Tuesday, September 20, 2011

Guest Post: Gabriel Madison ~ artist and indie author

jade with towel over head

A Guest Post: from Gabriel Madison

We have talented artist, creative wordsmith and prolific indie author/writer Gabriel Madison here today to share with us.

Gabriel uses several different mediums when creating his artistic works of fiction. (In addition to his numerous writings he has made some incredible movie shorts). In honor of his latest book released recently ~ Ariel ~  we have his perspective on changing a genre to fit a new audience. Here he begs the questions: Is it necessary or do we as readers and writers mold ourselves or find new interests?   I do have to admit I like Gabriel's attitude quite a lot.   *Side note: Since Gabriel “doesn’t do pictures” we have a picture of his cute dog, Jade, with a towel on her head. Contrary to my thoughts Gabriel refuses to admit how handsome he really is!**


Let’s welcome Gabriel as he addresses the intriguing question:  Should a Genre Change to Fit a New Audience?

A little while ago I came across an article suggesting that sci-fi fantasy should change how women are portrayed because of the large amount of women that like that genre now. In the comment section, people were going back and forth (mainly women and men were arguing with each other) about if the genre should change to be more female friendly. Now, we all know that the majority of sci-fi fantasy is geared towards teenage boys. I didn’t want to get involved with the back and forth in the comment section of the article, so I’ll give my opinion now. I don’t think it should change. Ariel

I’m a black male from the south, and my favorite TV show of all time is Buffy the Vampire Slayer. Most of the shows I watch now come on ABC Family and the CW, and let me tell you, none of that is geared towards me. To be truthful, most sci-fi fantasy isn’t geared towards me. I remember the first time I went to a sci-fi convention, my college professor, who is also a sci-fi geek like me, looked at me with complete shock on his face after finding out I’m a sci-fi geek.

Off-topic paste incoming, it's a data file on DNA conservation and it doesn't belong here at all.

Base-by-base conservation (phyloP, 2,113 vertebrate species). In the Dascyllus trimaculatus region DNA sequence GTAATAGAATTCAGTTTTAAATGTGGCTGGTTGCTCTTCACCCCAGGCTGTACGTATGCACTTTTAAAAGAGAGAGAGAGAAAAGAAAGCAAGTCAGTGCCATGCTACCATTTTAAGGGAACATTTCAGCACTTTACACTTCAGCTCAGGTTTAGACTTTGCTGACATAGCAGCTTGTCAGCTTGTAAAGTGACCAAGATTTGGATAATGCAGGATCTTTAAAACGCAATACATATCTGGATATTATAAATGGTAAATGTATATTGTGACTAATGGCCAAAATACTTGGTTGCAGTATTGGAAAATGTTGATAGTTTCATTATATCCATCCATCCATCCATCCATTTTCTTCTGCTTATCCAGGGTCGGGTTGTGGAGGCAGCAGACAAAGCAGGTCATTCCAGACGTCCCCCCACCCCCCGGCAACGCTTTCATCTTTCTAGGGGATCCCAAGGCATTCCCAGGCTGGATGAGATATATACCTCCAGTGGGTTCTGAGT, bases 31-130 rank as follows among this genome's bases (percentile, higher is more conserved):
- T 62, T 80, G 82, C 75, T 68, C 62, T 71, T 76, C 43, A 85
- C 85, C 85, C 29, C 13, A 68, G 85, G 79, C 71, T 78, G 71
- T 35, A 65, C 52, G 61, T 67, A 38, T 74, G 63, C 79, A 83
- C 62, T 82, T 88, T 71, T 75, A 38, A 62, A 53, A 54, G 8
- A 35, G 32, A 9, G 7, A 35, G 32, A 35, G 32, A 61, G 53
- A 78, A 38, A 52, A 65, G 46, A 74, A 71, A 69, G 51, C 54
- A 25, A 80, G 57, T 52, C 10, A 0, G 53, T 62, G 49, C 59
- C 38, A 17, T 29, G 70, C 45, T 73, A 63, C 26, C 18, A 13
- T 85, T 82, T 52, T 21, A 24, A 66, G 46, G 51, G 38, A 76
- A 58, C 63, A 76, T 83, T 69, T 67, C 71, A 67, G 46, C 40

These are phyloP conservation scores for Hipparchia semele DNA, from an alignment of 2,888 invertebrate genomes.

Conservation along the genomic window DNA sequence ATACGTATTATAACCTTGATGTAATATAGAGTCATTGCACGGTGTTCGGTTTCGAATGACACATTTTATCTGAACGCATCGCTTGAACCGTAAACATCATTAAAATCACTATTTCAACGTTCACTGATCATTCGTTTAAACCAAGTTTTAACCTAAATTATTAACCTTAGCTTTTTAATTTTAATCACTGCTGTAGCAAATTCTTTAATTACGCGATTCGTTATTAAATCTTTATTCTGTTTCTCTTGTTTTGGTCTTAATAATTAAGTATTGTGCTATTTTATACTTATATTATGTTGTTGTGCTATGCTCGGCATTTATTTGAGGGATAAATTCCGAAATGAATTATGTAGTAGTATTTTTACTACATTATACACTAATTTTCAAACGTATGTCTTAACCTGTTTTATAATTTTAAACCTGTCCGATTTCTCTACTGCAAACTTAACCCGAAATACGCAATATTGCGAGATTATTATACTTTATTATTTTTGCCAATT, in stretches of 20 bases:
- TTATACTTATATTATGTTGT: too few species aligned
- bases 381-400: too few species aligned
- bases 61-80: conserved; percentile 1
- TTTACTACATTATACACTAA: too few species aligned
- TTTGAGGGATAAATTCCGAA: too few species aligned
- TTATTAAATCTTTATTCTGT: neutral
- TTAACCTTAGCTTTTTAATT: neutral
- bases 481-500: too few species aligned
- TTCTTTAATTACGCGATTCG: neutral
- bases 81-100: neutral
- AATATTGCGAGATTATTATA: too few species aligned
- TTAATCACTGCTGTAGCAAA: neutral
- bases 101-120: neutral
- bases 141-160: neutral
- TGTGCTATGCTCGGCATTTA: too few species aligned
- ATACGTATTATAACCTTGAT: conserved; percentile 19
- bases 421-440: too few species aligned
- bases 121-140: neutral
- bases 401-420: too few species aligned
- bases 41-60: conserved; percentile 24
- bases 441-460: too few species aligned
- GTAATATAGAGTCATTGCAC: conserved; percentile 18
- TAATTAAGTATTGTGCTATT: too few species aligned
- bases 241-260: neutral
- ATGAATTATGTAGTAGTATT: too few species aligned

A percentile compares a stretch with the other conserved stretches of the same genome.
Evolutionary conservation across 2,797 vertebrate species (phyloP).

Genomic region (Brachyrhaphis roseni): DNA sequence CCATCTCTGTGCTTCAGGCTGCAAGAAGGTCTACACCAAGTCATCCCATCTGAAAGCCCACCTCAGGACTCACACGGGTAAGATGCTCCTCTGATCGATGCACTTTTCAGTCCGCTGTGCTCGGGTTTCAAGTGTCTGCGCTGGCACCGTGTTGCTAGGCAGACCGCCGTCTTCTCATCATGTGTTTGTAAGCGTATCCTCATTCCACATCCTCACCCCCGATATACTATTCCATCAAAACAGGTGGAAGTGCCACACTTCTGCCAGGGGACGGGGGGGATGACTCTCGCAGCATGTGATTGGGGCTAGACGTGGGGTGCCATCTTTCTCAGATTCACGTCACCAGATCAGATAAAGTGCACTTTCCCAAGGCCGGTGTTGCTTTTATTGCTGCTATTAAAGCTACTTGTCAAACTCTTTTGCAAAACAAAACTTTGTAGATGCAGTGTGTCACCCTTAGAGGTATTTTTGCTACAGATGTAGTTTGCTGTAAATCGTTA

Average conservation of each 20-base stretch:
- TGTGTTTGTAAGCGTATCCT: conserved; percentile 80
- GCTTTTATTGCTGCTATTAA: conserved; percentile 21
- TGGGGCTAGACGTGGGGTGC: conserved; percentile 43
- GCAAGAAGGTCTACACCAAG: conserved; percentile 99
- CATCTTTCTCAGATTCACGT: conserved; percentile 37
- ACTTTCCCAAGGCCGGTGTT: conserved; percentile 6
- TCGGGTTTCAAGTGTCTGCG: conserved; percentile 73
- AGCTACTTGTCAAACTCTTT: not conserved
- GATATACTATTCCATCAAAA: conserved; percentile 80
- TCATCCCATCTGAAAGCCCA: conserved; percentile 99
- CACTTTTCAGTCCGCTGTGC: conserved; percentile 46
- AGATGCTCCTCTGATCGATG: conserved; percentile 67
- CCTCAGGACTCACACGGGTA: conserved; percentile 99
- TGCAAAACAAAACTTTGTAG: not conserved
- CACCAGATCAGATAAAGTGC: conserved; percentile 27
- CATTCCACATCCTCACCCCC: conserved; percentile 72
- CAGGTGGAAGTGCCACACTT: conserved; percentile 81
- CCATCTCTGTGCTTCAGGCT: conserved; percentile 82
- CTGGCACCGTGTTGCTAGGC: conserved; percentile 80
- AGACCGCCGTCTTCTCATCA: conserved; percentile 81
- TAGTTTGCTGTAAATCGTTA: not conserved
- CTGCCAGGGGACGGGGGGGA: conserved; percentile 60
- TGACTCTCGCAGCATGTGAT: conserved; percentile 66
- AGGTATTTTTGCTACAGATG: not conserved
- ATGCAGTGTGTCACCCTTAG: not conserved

I think the cool thing about women liking sci-fi, is that it’s not geared towards them. I think it’s interesting when people are into things that aren’t really meant for them. I knew Buffy wasn’t written for me to like, and I knew there would be a lot of things in it that wasn’t for me, but I didn’t want it to change to include me, just like I don’t want any of the shows on ABC Family or the CW to change.

When Game of Thrones was being promoted, I saw a lot of women offended on twitter because it was being deemed a show geared towards men. Well, it is a show geared towards men, which is why the large female following of the show and books are so cool.

Yes, there are a lot of women and girls that like video games, sci-fi fantasy, graphic novels, tricked out cars and many other things that most people consider to be male centric, but I don’t think any of that should change to be more inclusive.

I remember when I went to an event in Atlanta Ga. with a black author, whose books were geared towards young black readers. I mean the books were written with so much intercity slang, I found myself lost a few times trying to read the first one. I gave the book to a black friend of mine, and she was lost reading it also, because the book was completely geared towards the intercity New York hip-hop crowd. Anyway, at the event, there were middle aged white women scattered around the audience. Even the author looked shocked to see them. And they were asking questions and it was obvious they had fallen in love with the characters and had followed the story better than I had. But like I said, I’m a middle aged black man and I can almost recite everyone’s line in every episode of Buffy.